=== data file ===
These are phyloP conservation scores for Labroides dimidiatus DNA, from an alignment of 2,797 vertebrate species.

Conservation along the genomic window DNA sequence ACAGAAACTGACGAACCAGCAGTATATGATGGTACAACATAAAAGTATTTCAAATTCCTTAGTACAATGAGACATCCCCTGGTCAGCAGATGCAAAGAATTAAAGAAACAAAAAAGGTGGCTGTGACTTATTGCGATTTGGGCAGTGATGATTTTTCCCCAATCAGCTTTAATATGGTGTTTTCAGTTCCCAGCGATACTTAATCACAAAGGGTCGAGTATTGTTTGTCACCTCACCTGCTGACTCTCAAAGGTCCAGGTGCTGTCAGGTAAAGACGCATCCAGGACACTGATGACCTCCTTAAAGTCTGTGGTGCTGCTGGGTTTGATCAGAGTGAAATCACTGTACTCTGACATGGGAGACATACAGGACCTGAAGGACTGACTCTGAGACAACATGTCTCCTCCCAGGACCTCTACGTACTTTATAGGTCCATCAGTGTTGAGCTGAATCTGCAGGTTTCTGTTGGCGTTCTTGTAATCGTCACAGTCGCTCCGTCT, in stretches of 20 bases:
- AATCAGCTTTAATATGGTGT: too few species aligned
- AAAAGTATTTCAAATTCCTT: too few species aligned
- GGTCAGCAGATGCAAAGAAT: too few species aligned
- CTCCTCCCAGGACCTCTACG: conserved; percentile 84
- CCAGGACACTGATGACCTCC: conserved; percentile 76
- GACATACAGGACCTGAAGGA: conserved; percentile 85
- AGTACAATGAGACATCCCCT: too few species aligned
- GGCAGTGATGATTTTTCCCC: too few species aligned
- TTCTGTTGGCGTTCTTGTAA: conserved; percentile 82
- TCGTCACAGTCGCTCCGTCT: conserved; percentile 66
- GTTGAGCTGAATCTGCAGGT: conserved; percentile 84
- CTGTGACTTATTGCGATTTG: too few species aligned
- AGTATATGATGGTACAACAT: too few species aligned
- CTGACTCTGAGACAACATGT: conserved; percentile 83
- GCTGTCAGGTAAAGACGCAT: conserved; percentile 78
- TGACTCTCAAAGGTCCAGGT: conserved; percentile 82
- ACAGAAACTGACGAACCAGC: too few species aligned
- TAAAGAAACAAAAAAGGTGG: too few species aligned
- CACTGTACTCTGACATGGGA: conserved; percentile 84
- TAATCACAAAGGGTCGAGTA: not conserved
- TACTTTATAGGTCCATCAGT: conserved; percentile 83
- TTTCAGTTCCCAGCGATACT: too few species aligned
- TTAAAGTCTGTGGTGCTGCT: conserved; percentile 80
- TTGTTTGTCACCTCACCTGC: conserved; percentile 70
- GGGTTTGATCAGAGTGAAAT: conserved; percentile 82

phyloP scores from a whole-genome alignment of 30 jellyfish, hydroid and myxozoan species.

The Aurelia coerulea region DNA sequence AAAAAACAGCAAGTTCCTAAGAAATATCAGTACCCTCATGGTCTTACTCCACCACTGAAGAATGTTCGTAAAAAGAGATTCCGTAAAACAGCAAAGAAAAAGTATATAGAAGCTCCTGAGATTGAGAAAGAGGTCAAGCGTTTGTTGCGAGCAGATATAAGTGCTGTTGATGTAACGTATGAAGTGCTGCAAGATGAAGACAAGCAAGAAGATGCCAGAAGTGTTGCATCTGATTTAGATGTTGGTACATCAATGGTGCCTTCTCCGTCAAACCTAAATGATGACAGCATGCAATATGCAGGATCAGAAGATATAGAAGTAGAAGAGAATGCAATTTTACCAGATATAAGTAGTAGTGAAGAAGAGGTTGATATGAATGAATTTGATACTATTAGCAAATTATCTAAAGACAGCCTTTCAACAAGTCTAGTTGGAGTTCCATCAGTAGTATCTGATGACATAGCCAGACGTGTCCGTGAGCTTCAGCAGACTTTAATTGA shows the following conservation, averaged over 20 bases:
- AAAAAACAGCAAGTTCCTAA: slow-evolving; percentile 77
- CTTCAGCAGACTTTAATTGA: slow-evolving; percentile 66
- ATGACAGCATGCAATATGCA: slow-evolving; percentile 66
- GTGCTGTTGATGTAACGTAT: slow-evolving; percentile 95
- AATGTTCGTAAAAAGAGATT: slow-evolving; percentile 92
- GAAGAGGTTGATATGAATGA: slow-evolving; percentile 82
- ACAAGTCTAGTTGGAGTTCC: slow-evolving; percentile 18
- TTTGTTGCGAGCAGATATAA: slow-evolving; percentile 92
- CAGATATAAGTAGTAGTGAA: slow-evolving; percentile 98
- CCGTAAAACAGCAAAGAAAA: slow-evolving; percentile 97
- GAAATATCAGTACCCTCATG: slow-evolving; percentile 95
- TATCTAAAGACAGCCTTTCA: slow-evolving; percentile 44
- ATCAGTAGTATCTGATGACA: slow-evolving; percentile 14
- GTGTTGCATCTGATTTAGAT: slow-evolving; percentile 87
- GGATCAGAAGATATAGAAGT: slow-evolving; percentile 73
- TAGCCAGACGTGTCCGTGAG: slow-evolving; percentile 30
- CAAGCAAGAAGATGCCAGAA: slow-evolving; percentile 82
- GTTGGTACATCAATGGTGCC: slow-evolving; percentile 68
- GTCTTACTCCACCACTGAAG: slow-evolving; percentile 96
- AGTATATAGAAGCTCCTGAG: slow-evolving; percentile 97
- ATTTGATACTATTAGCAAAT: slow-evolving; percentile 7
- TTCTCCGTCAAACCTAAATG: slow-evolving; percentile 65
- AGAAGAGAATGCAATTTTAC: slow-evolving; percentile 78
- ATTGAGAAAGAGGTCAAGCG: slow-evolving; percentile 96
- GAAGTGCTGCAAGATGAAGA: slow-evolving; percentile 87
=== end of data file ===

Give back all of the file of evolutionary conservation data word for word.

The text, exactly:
These are phyloP conservation scores for Labroides dimidiatus DNA, from an alignment of 2,797 vertebrate species.

Conservation along the genomic window DNA sequence ACAGAAACTGACGAACCAGCAGTATATGATGGTACAACATAAAAGTATTTCAAATTCCTTAGTACAATGAGACATCCCCTGGTCAGCAGATGCAAAGAATTAAAGAAACAAAAAAGGTGGCTGTGACTTATTGCGATTTGGGCAGTGATGATTTTTCCCCAATCAGCTTTAATATGGTGTTTTCAGTTCCCAGCGATACTTAATCACAAAGGGTCGAGTATTGTTTGTCACCTCACCTGCTGACTCTCAAAGGTCCAGGTGCTGTCAGGTAAAGACGCATCCAGGACACTGATGACCTCCTTAAAGTCTGTGGTGCTGCTGGGTTTGATCAGAGTGAAATCACTGTACTCTGACATGGGAGACATACAGGACCTGAAGGACTGACTCTGAGACAACATGTCTCCTCCCAGGACCTCTACGTACTTTATAGGTCCATCAGTGTTGAGCTGAATCTGCAGGTTTCTGTTGGCGTTCTTGTAATCGTCACAGTCGCTCCGTCT, in stretches of 20 bases:
- AATCAGCTTTAATATGGTGT: too few species aligned
- AAAAGTATTTCAAATTCCTT: too few species aligned
- GGTCAGCAGATGCAAAGAAT: too few species aligned
- CTCCTCCCAGGACCTCTACG: conserved; percentile 84
- CCAGGACACTGATGACCTCC: conserved; percentile 76
- GACATACAGGACCTGAAGGA: conserved; percentile 85
- AGTACAATGAGACATCCCCT: too few species aligned
- GGCAGTGATGATTTTTCCCC: too few species aligned
- TTCTGTTGGCGTTCTTGTAA: conserved; percentile 82
- TCGTCACAGTCGCTCCGTCT: conserved; percentile 66
- GTTGAGCTGAATCTGCAGGT: conserved; percentile 84
- CTGTGACTTATTGCGATTTG: too few species aligned
- AGTATATGATGGTACAACAT: too few species aligned
- CTGACTCTGAGACAACATGT: conserved; percentile 83
- GCTGTCAGGTAAAGACGCAT: conserved; percentile 78
- TGACTCTCAAAGGTCCAGGT: conserved; percentile 82
- ACAGAAACTGACGAACCAGC: too few species aligned
- TAAAGAAACAAAAAAGGTGG: too few species aligned
- CACTGTACTCTGACATGGGA: conserved; percentile 84
- TAATCACAAAGGGTCGAGTA: not conserved
- TACTTTATAGGTCCATCAGT: conserved; percentile 83
- TTTCAGTTCCCAGCGATACT: too few species aligned
- TTAAAGTCTGTGGTGCTGCT: conserved; percentile 80
- TTGTTTGTCACCTCACCTGC: conserved; percentile 70
- GGGTTTGATCAGAGTGAAAT: conserved; percentile 82

phyloP scores from a whole-genome alignment of 30 jellyfish, hydroid and myxozoan species.

The Aurelia coerulea region DNA sequence AAAAAACAGCAAGTTCCTAAGAAATATCAGTACCCTCATGGTCTTACTCCACCACTGAAGAATGTTCGTAAAAAGAGATTCCGTAAAACAGCAAAGAAAAAGTATATAGAAGCTCCTGAGATTGAGAAAGAGGTCAAGCGTTTGTTGCGAGCAGATATAAGTGCTGTTGATGTAACGTATGAAGTGCTGCAAGATGAAGACAAGCAAGAAGATGCCAGAAGTGTTGCATCTGATTTAGATGTTGGTACATCAATGGTGCCTTCTCCGTCAAACCTAAATGATGACAGCATGCAATATGCAGGATCAGAAGATATAGAAGTAGAAGAGAATGCAATTTTACCAGATATAAGTAGTAGTGAAGAAGAGGTTGATATGAATGAATTTGATACTATTAGCAAATTATCTAAAGACAGCCTTTCAACAAGTCTAGTTGGAGTTCCATCAGTAGTATCTGATGACATAGCCAGACGTGTCCGTGAGCTTCAGCAGACTTTAATTGA shows the following conservation, averaged over 20 bases:
- AAAAAACAGCAAGTTCCTAA: slow-evolving; percentile 77
- CTTCAGCAGACTTTAATTGA: slow-evolving; percentile 66
- ATGACAGCATGCAATATGCA: slow-evolving; percentile 66
- GTGCTGTTGATGTAACGTAT: slow-evolving; percentile 95
- AATGTTCGTAAAAAGAGATT: slow-evolving; percentile 92
- GAAGAGGTTGATATGAATGA: slow-evolving; percentile 82
- ACAAGTCTAGTTGGAGTTCC: slow-evolving; percentile 18
- TTTGTTGCGAGCAGATATAA: slow-evolving; percentile 92
- CAGATATAAGTAGTAGTGAA: slow-evolving; percentile 98
- CCGTAAAACAGCAAAGAAAA: slow-evolving; percentile 97
- GAAATATCAGTACCCTCATG: slow-evolving; percentile 95
- TATCTAAAGACAGCCTTTCA: slow-evolving; percentile 44
- ATCAGTAGTATCTGATGACA: slow-evolving; percentile 14
- GTGTTGCATCTGATTTAGAT: slow-evolving; percentile 87
- GGATCAGAAGATATAGAAGT: slow-evolving; percentile 73
- TAGCCAGACGTGTCCGTGAG: slow-evolving; percentile 30
- CAAGCAAGAAGATGCCAGAA: slow-evolving; percentile 82
- GTTGGTACATCAATGGTGCC: slow-evolving; percentile 68
- GTCTTACTCCACCACTGAAG: slow-evolving; percentile 96
- AGTATATAGAAGCTCCTGAG: slow-evolving; percentile 97
- ATTTGATACTATTAGCAAAT: slow-evolving; percentile 7
- TTCTCCGTCAAACCTAAATG: slow-evolving; percentile 65
- AGAAGAGAATGCAATTTTAC: slow-evolving; percentile 78
- ATTGAGAAAGAGGTCAAGCG: slow-evolving; percentile 96
- GAAGTGCTGCAAGATGAAGA: slow-evolving; percentile 87